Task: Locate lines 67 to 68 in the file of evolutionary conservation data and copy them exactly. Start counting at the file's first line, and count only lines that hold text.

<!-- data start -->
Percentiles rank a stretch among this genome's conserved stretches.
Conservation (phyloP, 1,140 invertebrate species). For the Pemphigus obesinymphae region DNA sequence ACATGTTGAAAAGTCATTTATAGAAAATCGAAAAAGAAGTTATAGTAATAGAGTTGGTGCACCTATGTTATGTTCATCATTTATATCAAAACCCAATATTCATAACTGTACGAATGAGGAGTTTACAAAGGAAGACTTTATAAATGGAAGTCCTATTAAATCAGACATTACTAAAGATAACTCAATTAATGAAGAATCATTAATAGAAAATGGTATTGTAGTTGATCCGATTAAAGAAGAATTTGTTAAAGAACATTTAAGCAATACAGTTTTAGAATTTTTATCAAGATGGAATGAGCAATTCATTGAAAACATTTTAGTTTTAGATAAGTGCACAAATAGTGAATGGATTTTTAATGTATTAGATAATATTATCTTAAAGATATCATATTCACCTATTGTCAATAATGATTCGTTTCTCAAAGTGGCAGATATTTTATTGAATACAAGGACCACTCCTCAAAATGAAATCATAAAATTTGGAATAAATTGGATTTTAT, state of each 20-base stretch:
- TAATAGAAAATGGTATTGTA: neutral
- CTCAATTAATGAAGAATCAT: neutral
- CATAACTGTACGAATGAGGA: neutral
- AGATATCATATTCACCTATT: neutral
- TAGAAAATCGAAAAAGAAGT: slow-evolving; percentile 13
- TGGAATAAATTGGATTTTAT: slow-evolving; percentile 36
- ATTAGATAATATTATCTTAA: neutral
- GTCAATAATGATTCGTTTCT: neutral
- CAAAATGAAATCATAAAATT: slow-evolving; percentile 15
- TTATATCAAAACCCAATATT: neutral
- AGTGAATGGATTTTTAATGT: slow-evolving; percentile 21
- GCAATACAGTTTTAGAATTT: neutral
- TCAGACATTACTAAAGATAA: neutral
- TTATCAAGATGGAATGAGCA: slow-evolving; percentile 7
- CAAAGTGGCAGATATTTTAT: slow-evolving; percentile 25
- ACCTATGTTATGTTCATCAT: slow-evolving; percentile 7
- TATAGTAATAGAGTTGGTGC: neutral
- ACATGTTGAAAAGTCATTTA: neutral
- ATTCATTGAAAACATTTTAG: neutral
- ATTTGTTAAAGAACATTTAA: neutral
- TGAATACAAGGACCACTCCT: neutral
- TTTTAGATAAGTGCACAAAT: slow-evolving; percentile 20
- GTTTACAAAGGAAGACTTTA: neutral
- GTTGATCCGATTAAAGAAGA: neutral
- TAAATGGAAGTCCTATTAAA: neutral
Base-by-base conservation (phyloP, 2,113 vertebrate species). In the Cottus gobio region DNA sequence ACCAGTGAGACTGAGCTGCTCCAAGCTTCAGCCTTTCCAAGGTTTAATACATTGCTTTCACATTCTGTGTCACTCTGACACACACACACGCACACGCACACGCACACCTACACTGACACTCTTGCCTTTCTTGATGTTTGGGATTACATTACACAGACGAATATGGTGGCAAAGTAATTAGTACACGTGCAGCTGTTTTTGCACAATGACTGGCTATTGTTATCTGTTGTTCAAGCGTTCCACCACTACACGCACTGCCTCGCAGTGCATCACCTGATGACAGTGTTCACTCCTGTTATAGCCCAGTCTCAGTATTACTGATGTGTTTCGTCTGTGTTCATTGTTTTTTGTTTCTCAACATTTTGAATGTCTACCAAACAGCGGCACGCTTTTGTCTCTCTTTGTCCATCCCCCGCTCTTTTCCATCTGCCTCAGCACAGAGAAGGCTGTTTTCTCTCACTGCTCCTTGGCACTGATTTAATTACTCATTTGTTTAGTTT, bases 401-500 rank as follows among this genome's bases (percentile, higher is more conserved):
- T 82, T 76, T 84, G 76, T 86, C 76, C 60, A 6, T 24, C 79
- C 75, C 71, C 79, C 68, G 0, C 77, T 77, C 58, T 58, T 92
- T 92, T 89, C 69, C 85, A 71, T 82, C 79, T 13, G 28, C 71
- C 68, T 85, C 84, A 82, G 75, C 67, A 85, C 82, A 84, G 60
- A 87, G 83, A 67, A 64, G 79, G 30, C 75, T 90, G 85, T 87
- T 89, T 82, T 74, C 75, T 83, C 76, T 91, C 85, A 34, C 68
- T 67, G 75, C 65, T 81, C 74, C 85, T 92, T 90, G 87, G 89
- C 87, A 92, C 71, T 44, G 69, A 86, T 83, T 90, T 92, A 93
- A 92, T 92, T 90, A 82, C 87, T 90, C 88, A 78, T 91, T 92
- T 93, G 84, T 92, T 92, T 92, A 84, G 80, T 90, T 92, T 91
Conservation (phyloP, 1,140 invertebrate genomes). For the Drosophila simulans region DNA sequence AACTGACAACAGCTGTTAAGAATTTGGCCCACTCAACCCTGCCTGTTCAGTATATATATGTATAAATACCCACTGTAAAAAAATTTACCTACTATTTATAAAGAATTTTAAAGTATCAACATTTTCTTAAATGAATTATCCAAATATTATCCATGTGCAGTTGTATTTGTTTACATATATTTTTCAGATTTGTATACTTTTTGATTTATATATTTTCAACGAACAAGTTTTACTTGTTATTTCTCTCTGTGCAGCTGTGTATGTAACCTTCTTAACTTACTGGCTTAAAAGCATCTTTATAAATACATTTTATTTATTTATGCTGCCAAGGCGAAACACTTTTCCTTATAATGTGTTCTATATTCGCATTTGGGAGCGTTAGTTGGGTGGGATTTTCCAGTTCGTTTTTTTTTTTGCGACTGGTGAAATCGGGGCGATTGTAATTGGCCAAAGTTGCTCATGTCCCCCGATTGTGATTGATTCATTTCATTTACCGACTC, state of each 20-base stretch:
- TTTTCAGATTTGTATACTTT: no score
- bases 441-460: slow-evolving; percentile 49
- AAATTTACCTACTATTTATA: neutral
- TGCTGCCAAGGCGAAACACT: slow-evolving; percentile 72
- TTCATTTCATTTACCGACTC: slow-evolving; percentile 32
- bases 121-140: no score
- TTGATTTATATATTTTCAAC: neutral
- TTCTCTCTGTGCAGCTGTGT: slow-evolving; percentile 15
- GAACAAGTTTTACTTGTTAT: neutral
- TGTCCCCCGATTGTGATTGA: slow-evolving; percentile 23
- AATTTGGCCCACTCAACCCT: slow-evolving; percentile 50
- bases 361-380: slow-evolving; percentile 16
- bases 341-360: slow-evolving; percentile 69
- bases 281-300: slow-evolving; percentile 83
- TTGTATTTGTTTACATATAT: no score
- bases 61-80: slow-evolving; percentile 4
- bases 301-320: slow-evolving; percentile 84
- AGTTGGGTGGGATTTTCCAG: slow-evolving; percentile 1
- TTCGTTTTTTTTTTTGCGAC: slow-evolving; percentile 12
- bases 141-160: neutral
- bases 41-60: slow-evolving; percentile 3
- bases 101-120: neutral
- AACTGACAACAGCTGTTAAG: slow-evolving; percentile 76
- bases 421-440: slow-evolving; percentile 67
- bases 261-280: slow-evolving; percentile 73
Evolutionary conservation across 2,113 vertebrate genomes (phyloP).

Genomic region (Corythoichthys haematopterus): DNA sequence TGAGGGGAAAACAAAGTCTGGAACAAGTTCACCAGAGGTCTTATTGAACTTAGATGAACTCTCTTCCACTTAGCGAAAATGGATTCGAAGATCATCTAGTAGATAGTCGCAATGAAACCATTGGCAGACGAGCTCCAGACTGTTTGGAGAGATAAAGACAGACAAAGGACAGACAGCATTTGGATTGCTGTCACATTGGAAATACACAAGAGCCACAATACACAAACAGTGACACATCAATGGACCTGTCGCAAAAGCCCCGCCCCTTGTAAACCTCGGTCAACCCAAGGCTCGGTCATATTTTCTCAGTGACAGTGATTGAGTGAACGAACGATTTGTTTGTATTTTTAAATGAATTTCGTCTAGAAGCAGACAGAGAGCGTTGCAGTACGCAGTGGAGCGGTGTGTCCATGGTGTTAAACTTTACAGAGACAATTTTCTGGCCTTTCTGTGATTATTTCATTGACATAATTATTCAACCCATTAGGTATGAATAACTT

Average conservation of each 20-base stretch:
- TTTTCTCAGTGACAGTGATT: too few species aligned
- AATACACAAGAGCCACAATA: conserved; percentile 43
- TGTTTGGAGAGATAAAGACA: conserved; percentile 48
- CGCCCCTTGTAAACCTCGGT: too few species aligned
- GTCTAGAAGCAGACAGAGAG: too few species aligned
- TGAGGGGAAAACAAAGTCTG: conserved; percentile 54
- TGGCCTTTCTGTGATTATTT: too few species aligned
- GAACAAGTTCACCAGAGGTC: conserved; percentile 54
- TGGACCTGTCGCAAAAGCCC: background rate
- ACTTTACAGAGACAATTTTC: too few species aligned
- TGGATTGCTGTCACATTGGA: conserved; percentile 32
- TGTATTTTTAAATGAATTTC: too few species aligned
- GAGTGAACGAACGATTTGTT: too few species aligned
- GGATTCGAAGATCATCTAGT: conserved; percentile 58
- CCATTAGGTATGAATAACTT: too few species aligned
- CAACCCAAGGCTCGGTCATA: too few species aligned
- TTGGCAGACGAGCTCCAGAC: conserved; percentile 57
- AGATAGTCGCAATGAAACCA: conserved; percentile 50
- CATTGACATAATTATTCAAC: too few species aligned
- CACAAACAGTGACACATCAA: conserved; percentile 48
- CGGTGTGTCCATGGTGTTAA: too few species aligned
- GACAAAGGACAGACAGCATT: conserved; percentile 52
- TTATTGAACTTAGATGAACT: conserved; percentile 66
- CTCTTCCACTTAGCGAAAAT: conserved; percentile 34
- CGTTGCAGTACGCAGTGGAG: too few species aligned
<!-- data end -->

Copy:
Average conservation of each 20-base stretch:
- TTTTCTCAGTGACAGTGATT: too few species aligned